Mysteries of history that will never be solved (5×8 -11/22/13)


Nov. 22, 1963 has been compared to Pearl Harbor and 9/11 for days that changed America. But “Tink” Thompson makes a good point: With Pearl Harbor and 9/11, we know why. We still don’t know why some “nobody” wanted to kill the president of the United States.

Thompson, who wrote Six Seconds in Dallas, thinks were there were three gunmen in Dallas, notes in this Errol Morris mini-documentary, “People continue to go (to Dallas) to think they can figure it out. Maybe you can’t.”

“As history pans out,” Smith Journal asks, “the question ‘if not only Oswald, then who?’ becomes almost less interesting than the fact of its repeated asking. Why won’t this story, world-shifting as it was, shelve itself finally between Bay of Pigs and Vietnam?”

It’s the Zapruder film and its national broadcast in 1971 “kick-started an industry of truth seeking.”

Today, CBS News is streaming its 1963 programming in real time, starting at 12:38 p.m. Local radio coverage from 1963 is available here (h/t: Andy Gifford).

Some of the best recollections of the day came yesterday from Jim Lehrer and Robert MacNeil, who hadn’t yet met and formed the MacNeil-Lehrer News Hour. Lee Harvey Oswald showed one of them where to find a phone, so the news of the assassination could be relayed.

Related: At Dealey Plaza, a lost chance to commemorate history (MPR Commentary).

As he filmed, Abraham Zapruder knew instantly that President Kennedy was dead (Washington Post).

Then and now sliding photos (Boston Globe)

JFK anniversary: The myth and reality (BBC).



So there’s a little snow on the ground today, the commute home was typically slow, and the TV anchors are doing what TV anchors tend to do: Equating snow with an endless evil.

This is Minnesota. There’s a significant part of the economy that depends on snow. Hardware stores need to sell shovels and snowblowers, for example. Hundreds of employees work for manufacturers of snowmobiles here. We have a cold-weather testing industry. And, perhaps most important, we have a tourism industry with people who need a paycheck.

“This is a crucial year for us,” Rene Mattson, Spirit Mountain’s executive director, tells the Duluth News Tribune. “We need to put a good season under our belt for a change. Eventually, we’ve got to have the sort of winter we used to consider normal.”

The ski area, which lost $100,000 last year, has opened for the season.


It’s a tough break (no pun intended) for the Wrenshall, Minn., egg company — Locally Laid — trying to win a contest from Intuit for a free Super Bowl ad.

Just as its grassroots effort to win the contest hits stride, Locally Laid’s competitor in the contest — GoldieBlox — produces a video that goes viral, with 7 million views in just five days.

And today it gets coverage from the New York Times.

“I tell marketers and the ad industry, ‘When you want a video to go viral, this is what you do, you talk to women and girls and you talk to them in the right kind of way,’ ” Ms. Gallop said. “This ad is the absolute paradigm.”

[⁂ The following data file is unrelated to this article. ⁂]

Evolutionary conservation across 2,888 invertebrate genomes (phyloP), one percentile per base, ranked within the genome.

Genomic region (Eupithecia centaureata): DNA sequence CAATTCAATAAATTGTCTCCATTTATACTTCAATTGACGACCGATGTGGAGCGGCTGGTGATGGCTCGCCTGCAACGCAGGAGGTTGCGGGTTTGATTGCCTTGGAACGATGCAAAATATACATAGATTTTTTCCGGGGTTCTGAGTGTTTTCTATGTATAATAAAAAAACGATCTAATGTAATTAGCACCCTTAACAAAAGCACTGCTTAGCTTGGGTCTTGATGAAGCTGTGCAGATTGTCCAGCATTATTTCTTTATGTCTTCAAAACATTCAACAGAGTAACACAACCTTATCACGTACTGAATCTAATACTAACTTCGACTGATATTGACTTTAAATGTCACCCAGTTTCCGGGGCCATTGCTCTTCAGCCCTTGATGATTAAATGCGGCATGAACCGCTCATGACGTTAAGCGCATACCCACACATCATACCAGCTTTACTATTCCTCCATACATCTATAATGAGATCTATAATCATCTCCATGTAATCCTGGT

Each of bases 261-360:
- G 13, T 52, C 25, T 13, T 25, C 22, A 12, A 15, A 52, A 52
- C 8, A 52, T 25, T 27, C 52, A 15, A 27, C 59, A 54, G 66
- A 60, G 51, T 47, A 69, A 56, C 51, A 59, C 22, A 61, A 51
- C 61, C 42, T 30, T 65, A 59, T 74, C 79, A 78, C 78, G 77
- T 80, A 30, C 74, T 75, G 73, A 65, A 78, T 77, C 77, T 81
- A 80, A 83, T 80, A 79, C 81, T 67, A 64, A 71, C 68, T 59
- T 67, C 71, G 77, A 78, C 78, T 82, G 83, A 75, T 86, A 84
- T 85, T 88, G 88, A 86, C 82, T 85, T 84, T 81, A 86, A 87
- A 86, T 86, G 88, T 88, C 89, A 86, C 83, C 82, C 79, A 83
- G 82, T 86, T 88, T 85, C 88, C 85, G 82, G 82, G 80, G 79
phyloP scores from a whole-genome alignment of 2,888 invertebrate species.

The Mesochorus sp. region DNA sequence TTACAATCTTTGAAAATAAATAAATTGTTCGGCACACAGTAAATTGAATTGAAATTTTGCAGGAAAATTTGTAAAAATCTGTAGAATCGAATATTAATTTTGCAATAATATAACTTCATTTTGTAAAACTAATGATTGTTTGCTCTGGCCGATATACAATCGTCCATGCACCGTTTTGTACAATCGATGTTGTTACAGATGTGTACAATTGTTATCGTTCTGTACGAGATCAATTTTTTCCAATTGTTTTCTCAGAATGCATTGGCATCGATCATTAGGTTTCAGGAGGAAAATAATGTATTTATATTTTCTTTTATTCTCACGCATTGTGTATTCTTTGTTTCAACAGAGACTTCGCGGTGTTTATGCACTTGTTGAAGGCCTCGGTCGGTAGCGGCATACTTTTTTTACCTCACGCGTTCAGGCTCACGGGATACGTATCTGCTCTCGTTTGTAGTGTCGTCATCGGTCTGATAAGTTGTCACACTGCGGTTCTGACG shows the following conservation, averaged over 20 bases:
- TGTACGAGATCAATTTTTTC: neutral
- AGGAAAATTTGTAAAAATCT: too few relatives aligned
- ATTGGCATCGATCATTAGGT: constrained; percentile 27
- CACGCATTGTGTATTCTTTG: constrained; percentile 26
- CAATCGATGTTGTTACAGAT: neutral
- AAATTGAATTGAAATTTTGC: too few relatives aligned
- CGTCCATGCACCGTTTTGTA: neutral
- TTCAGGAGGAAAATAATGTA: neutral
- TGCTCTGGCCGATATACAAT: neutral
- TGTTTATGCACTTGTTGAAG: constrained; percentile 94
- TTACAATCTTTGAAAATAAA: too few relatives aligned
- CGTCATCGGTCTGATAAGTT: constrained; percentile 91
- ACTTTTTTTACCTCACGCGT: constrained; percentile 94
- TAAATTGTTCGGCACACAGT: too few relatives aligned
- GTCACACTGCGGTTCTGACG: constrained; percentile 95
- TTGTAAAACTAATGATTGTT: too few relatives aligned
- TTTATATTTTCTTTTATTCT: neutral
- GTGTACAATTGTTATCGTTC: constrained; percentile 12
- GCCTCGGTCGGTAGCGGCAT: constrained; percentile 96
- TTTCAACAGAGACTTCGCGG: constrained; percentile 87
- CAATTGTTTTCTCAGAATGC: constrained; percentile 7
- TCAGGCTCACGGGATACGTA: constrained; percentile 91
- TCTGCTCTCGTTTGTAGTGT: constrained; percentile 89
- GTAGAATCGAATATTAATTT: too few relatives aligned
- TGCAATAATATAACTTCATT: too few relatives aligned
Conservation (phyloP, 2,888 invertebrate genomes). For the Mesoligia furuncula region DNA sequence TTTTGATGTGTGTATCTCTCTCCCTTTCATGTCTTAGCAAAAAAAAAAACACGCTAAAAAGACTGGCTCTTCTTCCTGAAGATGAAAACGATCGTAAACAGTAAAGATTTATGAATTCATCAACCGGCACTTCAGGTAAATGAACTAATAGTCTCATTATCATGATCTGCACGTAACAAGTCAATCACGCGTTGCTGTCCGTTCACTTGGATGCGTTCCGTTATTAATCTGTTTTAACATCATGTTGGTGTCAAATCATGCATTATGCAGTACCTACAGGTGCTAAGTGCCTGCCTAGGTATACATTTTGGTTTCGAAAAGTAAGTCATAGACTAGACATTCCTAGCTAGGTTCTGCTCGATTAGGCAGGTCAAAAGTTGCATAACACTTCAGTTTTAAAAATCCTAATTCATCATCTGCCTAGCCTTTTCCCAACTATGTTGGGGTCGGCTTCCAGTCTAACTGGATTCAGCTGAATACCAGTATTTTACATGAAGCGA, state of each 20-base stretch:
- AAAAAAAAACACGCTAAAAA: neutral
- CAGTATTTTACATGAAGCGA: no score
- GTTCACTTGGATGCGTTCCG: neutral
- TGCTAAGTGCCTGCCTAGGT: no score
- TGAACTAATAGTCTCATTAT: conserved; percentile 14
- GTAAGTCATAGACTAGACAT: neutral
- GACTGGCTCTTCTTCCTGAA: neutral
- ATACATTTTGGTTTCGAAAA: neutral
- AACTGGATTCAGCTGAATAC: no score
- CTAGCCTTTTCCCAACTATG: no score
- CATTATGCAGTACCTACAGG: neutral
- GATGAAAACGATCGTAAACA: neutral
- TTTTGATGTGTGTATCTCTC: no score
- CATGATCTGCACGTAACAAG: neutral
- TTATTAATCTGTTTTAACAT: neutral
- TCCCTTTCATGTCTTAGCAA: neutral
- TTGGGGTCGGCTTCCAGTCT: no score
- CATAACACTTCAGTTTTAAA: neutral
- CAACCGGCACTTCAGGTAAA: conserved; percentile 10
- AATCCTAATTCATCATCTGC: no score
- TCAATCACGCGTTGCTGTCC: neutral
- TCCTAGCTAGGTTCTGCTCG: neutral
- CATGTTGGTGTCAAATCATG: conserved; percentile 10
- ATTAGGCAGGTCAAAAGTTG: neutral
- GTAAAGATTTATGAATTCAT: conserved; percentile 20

The ad is set to the tune of “Girls” by the Beastie Boys, a decidedly anti-feminist ballad with lyrics that the ad’s creators rewrote.
An ad showing girls creating their own Rube Goldberg machine has gone viral. An ad showing girls creating their own Rube Goldberg machine has gone viral.

The Beastie Boys sang, “Girls to do the dishes/Girls to clean up my room/Girls to do the laundry/Girls and in the bathroom/Girls, that’s all I really want is girls.”


Last Friday’s transformation of San Francisco into Gotham City cost $105,000 to make a 5-year-old cancer survivor feel like a superhero for a few hours. It’ll come out of fees collected at the Moscone Convention Center.

We can’t get enough of BatKid:

Related: 7-year-old cancer survivor drafted to Tufts University men’s lacrosse team (Boston Globe).

Bonus I: Ten observations from my weekend as a semi-famous local indie rock star. From The Current’s Jim McGuinn.

Bonus II:
Nikki Tundel goes all Nikki Tundel on the news 55101 is hipster heaven.

Bonus III: A year in the life of a baby born too soon.

Should the FCC lift restrictions on cellphone calls during airline flights?


Daily Circuit (9-12 p.m.) – First hour: Friday Roundtable discussion on the legacy of JFK and his championing of public service.

Second hour: Secrets have become harder to conceal and easier to divulge with the availability of online blogs and other social networks sites as well as open office settings. Secrets can be used as weapons. They represent power, they can generate fear. In the shadowy world of espionage and in our ordinary lives secrets are a currency. But why do we have secrets? And what are the consequences either for holding onto a secret or for giving it away?

Third hour: The declining fitness level of children.

MPR News Presents (12-1 pm) – Robert MacNeil hosts “We Knew JFK: Untold Stories from the Kennedy Archives.”

Science Friday (1-2 p.m.) – If the JFK assassination happened today, could we crack the case? Ira Flatow and some high-tech forensics test the magic bullet theory.

All Things Considered (3-6:30 p.m.) – Dr. Josephine Fernandez leaves this weekend to help her family near Tacloban recover from the typhoon. We’ll hear what she knows about her family’s present situation and how she hopes to help with while she’s there.

Members of the Winona mosque are trying to raise $200,000 to buy a building that will house a new mosque in this river town. They’ve spent the last two months holding prayer services at various churches and meeting at Winona State University after a September fire destroyed the building that housed their mosque in downtown Winona. MPR’s Elizabeth Baier will have the story.